Updated, 9:54 a.m.: Copy edits
NORWALK, Conn. – The good people did nothing, Werner Reich said over and over again recently to Norwalk children, explaining a trauma of his youth.
“Today I am going to talk to you about what happens when we don’t take care of each other,” the Holocaust survivor said Jan. 22 to ASPIRE afterschool school program students in the Family & Children’s Agency Ben Franklin location.
Reich, 91, went on to quote Winston Churchill as saying that “since the Mongol invasion of Europe in the 16th century there has never been extermination of such a scale,” and struggling to come up for a term of the murder of millions of people in the 1940s. He hid in an apartment with resistance fighters when he was 13- to 15-years old, but one day there was a knock on the door and the Gestapo – the German secret police – took them away and beat him, he said.
Video by Harold Cobin at end of story
“I was bleeding and crying,” he said. He remained in a basement cell for three days before being shipped to a border town and locked in cell filled with fleas.
“It was terrible,” he said.
Reich patiently explained his experiences and the overall impact of the Holocaust in a matter-of-fact yet emotionally affecting way.
The talk was a once-in-a-lifetime opportunity for students, designed to make history come alive, ASPIRE said in a press release.
“This will really drive home the true importance of why we must know and be aware of the history of our world. We are teaching the students to make connections with current world events, particularly the racial and ethnic divides that are so prevalent at this time, and motivate them to continue to use their voice to create an equal and just world,” Amy Jeffereis, Manager of ASPIRE, is quoted as saying.
Reich repeatedly explained that Jews weren’t the only victims of the Germans. Of the 12 million people who died, half were Christian or Muslim and half were Jewish, he said.
“If I were to ask you to image 12 million people, you couldn’t,” he said.
One and a half million people died because “the good people did nothing,” he said. “… The Nazis knew one thing for sure, the bystanders protect the bullies.”
“Mr. Reich’s visit follows a performance by the Anne Frank Center for Mutual Respect in November which allowed the students to see the world from the perspective of Anne Frank and ask her questions as if she were still alive,” the press release said.
Anne Frank died in 1945 at age 15, while in a German concentration camp. She kept a diary while in hiding from the Germans, and it has become one of the world’s most famous books.
Reich talked of being incarcerated in the infamous Auschwitz concentration camp.
“Many people couldn’t take the camp, they committed suicide,” he said.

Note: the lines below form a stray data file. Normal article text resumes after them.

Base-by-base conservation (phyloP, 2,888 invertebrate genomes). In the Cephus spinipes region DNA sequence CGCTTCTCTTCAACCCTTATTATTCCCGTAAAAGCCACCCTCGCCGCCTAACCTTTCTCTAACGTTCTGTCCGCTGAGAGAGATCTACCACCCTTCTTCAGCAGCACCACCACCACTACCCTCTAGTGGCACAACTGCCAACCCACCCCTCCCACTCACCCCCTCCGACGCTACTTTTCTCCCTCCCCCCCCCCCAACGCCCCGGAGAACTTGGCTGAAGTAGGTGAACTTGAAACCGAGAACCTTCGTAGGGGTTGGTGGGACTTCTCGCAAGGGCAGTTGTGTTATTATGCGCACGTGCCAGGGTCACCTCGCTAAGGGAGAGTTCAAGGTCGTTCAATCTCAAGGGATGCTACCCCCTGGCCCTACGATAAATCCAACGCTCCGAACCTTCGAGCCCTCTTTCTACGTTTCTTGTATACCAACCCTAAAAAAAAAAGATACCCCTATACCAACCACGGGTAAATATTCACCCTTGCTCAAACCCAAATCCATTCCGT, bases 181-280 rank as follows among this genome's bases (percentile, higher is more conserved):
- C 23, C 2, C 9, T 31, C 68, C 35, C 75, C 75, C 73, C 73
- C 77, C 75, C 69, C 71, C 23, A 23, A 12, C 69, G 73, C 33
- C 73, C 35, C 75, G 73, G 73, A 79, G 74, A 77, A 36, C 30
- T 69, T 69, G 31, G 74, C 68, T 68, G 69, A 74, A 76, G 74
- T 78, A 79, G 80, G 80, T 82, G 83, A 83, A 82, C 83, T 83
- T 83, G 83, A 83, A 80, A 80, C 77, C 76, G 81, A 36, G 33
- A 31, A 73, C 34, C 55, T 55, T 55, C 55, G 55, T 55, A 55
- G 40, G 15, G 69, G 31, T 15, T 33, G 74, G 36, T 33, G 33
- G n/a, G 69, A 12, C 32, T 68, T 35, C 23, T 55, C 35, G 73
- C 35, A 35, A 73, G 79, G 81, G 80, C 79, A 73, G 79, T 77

One of the children asked him how many people survived Auschwitz.
“There are all different types of survivors. The term survivor means anybody who managed to survive the war. … there were not that many concentration camp survivors like me,” he said.
Reich has been speaking about his experiences for more than 20 years.
“Since his retirement, Reich has authored two books and has been a frequent speaker in colleges and schools, addressing more than 1,500 each year, stressing the concept that ‘indifference kills,’” the Great Neck Record reports. “Reich has been an invited speaker in several countries overseas and with the Long Island Philharmonic. He is a docent at the Holocaust Memorial and Tolerance Center of Nassau County and, in 2005, was awarded its Speaker of the Year award and the Hadassah Myrtle Wreath Award for Educator of the Year. In 2015, the New York State Assembly honored Reich for his work.”
“The world owes me nothing,” Reich told the Norwalk children. “I am an extremely cultured and happy person… Life has been good to me, has been extremely good to me because I am alive, and others are not. I have no complaints.”
“Please take care of each other,” he said, more than once.
He was asked how he survived the concentration camps. It helped that he was a teenager, he said.
“We had a very positive outlook in Auschwitz because if you didn’t, the only alternative was death and I mean, death, terminal, that’s it, finished,” he said. “And we saw it, we saw it lying on the ground, we smelled it in the air. We used to say in Auschwitz, ‘I am happy that I am in Auschwitz. If I wouldn’t be happy, I would still be in Auschwitz. Might as well be happy.’ Because we were happy Jews. It worked. I knew I am going to survive and as you can see, I was right. Unfortunately, thousands and thousands were wrong. But they are not here today.”